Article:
I strongly believe that meditation does not have to take place quietly while sitting, standing or even being alone. Meditation can take place in action, global action, that pushes forward equality, justice, peace, dignity and all those other things we value and have fought for in our own lives so hard. 

We have absolutely no right to sit while children next door may be calling out for help in some way. Our meditations can only be validated in our solitary practices or communal practices if we do something about all of this. 

Yes--this is yet another call to action that is incredibly explicit. I stated today in a philosophy class  that being a member of an institution of any sort that is responsible for the death of even one  with others walking along their own paths in that institution doing nothing is cowardice.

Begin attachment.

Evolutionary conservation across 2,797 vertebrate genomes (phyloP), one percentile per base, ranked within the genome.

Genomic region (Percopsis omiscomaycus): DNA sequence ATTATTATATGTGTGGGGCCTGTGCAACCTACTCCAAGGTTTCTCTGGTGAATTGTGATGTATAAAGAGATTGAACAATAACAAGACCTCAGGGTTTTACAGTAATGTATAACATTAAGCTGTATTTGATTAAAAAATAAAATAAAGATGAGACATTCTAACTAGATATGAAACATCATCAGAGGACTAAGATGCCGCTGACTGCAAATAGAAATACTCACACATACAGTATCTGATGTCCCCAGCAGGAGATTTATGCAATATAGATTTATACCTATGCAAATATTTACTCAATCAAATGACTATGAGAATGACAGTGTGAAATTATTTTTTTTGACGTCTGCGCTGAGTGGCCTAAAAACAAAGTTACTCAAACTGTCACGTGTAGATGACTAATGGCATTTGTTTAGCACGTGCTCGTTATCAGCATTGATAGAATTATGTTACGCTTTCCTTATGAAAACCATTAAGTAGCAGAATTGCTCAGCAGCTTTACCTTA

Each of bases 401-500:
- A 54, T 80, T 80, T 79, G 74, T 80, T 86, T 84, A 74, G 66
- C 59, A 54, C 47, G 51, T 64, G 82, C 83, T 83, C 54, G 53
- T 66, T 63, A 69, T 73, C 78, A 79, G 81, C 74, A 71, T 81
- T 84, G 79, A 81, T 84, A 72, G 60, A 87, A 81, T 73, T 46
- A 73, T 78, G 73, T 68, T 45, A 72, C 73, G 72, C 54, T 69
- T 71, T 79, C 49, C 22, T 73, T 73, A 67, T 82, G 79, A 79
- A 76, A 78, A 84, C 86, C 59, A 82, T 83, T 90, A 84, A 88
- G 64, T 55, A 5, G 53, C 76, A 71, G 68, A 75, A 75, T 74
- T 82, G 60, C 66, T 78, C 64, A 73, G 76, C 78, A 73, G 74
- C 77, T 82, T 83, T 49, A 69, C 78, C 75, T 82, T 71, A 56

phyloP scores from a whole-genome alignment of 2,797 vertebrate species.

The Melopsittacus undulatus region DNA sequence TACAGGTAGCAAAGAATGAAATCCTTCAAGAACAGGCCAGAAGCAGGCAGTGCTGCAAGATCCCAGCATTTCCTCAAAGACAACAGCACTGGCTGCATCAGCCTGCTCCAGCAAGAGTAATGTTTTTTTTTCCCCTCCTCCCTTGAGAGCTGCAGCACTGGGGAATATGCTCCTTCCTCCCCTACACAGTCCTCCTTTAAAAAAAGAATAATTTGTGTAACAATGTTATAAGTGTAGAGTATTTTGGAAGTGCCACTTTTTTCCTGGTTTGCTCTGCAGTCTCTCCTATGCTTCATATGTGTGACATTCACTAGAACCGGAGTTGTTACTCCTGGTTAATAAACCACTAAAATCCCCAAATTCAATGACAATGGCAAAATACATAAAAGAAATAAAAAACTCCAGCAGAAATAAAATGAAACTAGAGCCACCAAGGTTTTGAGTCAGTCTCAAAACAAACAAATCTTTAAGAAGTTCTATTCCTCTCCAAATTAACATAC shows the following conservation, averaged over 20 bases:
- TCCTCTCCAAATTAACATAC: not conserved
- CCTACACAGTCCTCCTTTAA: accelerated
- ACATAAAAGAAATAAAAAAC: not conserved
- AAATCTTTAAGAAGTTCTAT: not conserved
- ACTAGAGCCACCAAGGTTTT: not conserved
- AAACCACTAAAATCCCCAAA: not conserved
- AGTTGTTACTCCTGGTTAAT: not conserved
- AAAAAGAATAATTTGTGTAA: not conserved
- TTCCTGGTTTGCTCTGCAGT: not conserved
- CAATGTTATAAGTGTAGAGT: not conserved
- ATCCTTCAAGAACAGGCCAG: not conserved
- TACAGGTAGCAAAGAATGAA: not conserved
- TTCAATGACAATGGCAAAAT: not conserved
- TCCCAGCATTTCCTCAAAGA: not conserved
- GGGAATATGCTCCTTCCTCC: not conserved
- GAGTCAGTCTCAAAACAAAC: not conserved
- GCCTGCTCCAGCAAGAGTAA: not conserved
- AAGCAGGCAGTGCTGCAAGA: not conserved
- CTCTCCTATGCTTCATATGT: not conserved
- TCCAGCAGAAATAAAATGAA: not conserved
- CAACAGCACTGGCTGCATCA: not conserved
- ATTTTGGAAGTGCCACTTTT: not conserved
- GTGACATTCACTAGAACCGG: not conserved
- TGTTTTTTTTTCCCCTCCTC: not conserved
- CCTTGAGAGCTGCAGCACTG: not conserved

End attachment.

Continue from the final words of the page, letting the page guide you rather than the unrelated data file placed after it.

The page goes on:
I am fully aware that each and every single one of us have our own struggles that we must resolve including myself but is there a way that to resolve the plagues in our own lives is to first resolve the plagues in someone else’s life? 

Is a thank you or even an absent thank you from a good deed a fulfillment of all that we do not just strive to be....

but we already are.

This is the Buddhism that I fell for, a non-silent Buddhism that believes that each and every single human even the murderer, even the psychotic have a light shining from them. A black light, a light of Emptiness. I so strongly believe this that I had it tattooed on my chest in Latin: Lucemus non Incendemus which translates to:
My tattoo